Made in: USA

Total Wall Thickness (mm): 2.6

Aluminum Layer (mm): 1.7

Cuisinart Multiclad-Pro

Made in: China

Total Wall Thickness (mm): 2.6

Aluminum Layer (mm): Presumably 1.7

Tramontina Tri-Ply Clad

Made in: China or Brazil (identical cookware, but Chinese costs less)

Total Wall Thickness (mm): 2.6

Total Aluminum Layer (mm): Presumably 1.7

Demeyere Atlantis

Made in: Belgium

Total Wall Thickness (mm)/Total Aluminum Layer (mm), Proline skillet: 4.8/3.7

Total Wall Thickness (mm)/Total Aluminum Layer (mm), sauciers: 3.0-3.3/2.0-2.2 (larger pieces are thicker)

Total Disc Thickness (mm)/Total Aluminum Layer (mm), bottom clad pieces: 5/2mm copper + silver/aluminum.


Made In:

Total Wall Thickness (mm)

Aluminum Layer (mm)

Demeyere Industry 5




All-Clad D3 Tri-Ply




Cuisinart Multiclad-Pro




Tramontina Tri-Ply Clad

China or Brazil



Demeyere Atlantis:

Proline skillet


Bottom-clad pieces



3.0-3.3 (larger is thicker)

5 (disc thickness)



3.8 (2mm copper plus silver)

(table info from

You may wonder how Cuisinart Multiclad-Pro and Tramontina Tri-Ply Clad differ from All-Clad D3 when they have the same configuration. Why not just buy one of the less expensive brands?  

Our testing has shown that both the Cuisinart MC-Pro and the Tramontina Tri-Ply Clad behave similarly to All-Clad D3 in daily cooking tasks, with slightly less evenness in heating. 

The differences are minimal, however, so if you're on a budget, you would do well with either Cuisinart Multiclad-Pro or Tramontina Tri-Ply Clad. Both are good brands of clad stainless steel cookware. You may see more warping and rusting in these brands over All Clad, but both offer a lifetime warranty and should be willing to replace any pans that don't last. 

Sets or Individual Pieces: How to Buy?

Demeyere Atlantis on stove - Top 5 Brands of Clad Stainless Cookware (And Why You Should Buy Stainless)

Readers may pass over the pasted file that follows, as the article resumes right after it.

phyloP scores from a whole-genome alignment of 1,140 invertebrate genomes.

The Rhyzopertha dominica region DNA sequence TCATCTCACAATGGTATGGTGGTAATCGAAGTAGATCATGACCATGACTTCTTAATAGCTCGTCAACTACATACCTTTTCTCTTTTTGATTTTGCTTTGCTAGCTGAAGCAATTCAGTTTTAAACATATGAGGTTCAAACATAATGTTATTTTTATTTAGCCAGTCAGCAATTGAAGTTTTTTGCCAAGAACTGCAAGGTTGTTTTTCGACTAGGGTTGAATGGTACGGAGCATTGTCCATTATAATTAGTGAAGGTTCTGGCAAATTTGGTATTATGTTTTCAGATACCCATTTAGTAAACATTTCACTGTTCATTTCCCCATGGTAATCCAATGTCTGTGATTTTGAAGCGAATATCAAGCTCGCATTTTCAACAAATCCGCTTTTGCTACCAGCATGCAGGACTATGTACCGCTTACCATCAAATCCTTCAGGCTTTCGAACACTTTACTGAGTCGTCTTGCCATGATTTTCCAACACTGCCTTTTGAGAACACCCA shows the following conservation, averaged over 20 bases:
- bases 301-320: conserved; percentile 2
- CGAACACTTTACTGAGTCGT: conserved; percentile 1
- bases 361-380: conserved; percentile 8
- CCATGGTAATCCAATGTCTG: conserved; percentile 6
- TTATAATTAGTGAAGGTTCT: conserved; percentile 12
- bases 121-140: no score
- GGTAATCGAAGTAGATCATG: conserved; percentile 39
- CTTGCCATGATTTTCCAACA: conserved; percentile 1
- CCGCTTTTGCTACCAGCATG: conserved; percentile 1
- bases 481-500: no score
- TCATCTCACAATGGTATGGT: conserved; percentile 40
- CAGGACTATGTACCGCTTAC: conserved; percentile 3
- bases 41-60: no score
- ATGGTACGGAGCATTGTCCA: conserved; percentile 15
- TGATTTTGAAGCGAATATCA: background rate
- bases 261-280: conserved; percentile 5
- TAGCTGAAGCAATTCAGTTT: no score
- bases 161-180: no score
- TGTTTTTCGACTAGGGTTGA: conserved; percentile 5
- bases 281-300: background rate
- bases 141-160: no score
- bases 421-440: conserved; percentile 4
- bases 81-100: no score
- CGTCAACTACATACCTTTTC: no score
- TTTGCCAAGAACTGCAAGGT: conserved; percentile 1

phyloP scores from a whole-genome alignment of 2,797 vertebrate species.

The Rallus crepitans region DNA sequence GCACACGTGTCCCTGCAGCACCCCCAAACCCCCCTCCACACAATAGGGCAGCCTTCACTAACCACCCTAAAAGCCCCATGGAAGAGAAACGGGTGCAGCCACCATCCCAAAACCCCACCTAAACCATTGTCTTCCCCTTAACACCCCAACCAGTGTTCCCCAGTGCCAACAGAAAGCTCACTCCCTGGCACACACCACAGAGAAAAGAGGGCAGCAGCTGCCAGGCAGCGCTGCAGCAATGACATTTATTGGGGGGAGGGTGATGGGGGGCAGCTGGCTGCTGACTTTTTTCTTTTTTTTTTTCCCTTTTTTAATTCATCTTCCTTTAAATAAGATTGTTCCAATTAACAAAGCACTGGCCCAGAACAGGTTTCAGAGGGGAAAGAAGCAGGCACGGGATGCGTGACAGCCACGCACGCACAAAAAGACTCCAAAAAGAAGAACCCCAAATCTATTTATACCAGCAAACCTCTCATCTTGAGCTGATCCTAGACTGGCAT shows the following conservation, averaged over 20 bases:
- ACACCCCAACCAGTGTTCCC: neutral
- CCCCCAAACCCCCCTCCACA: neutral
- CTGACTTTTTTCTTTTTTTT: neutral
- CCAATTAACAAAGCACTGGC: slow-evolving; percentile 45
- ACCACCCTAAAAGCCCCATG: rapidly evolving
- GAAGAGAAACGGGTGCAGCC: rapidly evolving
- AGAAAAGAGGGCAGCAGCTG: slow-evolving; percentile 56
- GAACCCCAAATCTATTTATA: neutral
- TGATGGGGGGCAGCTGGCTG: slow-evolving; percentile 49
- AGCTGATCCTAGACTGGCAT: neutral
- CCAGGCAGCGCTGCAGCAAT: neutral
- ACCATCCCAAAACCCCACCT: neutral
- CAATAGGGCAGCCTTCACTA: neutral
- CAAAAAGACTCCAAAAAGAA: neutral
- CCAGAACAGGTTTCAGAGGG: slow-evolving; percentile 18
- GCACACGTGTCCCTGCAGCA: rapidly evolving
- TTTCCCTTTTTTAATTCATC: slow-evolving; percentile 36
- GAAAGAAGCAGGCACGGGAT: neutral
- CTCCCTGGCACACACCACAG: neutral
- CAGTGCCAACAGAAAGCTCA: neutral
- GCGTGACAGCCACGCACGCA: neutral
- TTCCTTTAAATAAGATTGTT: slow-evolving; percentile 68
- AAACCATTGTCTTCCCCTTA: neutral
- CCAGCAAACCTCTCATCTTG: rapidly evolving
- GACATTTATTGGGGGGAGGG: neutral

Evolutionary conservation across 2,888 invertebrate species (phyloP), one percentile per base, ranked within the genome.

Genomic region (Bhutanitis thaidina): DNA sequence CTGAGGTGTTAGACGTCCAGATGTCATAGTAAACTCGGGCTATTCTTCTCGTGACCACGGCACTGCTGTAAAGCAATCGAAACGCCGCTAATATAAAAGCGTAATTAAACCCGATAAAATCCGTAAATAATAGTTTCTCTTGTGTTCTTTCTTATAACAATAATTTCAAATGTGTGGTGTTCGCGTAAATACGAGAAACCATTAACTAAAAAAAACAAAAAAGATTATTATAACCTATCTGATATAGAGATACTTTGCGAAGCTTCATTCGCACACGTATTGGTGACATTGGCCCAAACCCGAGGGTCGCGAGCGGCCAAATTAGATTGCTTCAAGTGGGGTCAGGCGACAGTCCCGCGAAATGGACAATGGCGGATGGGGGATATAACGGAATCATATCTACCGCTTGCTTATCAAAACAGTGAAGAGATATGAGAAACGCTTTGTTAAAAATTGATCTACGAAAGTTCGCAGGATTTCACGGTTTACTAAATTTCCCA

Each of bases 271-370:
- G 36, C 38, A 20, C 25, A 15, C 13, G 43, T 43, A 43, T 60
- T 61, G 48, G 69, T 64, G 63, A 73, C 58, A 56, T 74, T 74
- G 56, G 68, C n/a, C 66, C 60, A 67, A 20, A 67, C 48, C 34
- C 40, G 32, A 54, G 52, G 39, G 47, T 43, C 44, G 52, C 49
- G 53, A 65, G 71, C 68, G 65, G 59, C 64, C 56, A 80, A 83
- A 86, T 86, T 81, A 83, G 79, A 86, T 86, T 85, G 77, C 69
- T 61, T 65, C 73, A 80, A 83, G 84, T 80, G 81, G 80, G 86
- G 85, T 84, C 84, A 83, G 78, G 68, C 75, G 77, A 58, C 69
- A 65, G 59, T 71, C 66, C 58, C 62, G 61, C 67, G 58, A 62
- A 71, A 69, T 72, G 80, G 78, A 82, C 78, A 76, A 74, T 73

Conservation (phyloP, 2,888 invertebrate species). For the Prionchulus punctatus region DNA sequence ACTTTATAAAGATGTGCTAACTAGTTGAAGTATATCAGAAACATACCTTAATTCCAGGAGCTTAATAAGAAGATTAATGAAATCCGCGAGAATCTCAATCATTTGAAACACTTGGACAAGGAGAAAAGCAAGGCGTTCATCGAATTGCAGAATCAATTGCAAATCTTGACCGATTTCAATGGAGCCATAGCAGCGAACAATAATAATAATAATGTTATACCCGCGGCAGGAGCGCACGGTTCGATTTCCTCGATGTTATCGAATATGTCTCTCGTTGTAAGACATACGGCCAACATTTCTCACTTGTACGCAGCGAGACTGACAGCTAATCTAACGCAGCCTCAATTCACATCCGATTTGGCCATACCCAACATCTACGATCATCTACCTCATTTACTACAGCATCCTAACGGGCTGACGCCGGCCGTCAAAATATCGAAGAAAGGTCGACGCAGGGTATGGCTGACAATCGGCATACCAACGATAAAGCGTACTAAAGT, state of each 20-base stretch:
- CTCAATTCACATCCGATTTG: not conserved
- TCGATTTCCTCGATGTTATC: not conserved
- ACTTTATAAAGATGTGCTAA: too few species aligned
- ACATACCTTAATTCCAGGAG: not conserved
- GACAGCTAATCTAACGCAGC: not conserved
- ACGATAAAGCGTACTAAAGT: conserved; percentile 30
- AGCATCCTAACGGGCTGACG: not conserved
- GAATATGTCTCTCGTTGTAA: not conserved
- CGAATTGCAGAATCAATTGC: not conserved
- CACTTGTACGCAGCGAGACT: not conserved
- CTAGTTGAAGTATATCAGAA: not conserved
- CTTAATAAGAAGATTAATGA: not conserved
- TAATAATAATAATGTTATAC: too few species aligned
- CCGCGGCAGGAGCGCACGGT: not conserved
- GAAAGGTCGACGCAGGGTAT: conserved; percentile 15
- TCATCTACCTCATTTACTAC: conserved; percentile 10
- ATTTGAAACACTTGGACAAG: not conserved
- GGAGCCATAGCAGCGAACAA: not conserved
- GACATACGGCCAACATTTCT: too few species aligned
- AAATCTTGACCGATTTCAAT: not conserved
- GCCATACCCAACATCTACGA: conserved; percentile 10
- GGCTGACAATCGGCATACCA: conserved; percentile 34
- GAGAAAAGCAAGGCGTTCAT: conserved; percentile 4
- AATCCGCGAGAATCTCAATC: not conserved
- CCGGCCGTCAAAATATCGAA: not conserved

Whether or not to buy your pots and pans in sets or individually is really a personal preference, and there are advantages and disadvantages to both approaches. 

All the top cookware brands we review here have different set configurations. You may not be able to get exactly what you want in the brand you want. No sets have everything, so you will have to add to whatever set you buy anyway. For this reason, we recommend buying the smallest set with pieces you know you'll use, then adding to it with open stock as needed. 

Advantages of Buying Cookware in Sets

  • You'll usually get the best price per piece.
  • The best way to get a lot of cookware right away if you need it.
  • You'll have a matching set of cookware.

Disadvantages of Buying Cookware in Sets

  • You may not use all the pieces in the set.
  • You may overpay for a piece that doesn't need to be of stellar quality (stock pot, for example).
  • You almost certainly won't get all the pieces you need (e.g., an enameled cast iron Dutch oven, nonstick skillet, or roasting pan) so you'll have to buy more pieces anyway--even if you buy a large set.
  • Most sets have smallish pieces, such as 8" and 10" skillets and 1-qt or 2-qt sauce pans. You will probably want to add larger pieces to your collection eventually, especially if you're cooking for several people or like to do meal prepping. Some sets include larger pieces, so buying one of these can save you money in the long run. The Demeyere Industry 10-piece set, for example, comes with an 11" skillet, which is a nice piece. And the Chinese Tramontina 12-piece set comes with two big skillets (10"/12") and a large stock pot. But these are both large sets, and you may actually save money by buying a smaller set and augmenting with the bigger pieces down the road. Only you can know if you will use all the pieces in a set. 
  • Too-large sets in particular can have filler pieces--smallish or similar sized pieces to round out a set and make it seem like a better deal than it actually is (e.g., a 1.5 qt and a 2 qt sauce pan, both of which are small and you are unlikely to need two sauce pans this close in size). Pay careful attention to pan size when buying sets!

Buying Tips for Cookware Sets

  • No set is going to have everything, so reserve some budget to get additional pieces (e.g., roasting pan, nonstick skillet, enameled cast iron Dutch oven, baking sheets).
  • Make sure the pieces in the set are the sizes you want. We recommend at least a 10-inch skillet (larger is better) and a 3-quart or larger sauce pan. Don't buy a set with two small sauce pans (1-qt/2-qt)--unless you routinely make small batches of different things at the same time. (A 1-qt/3-qt is ideal.)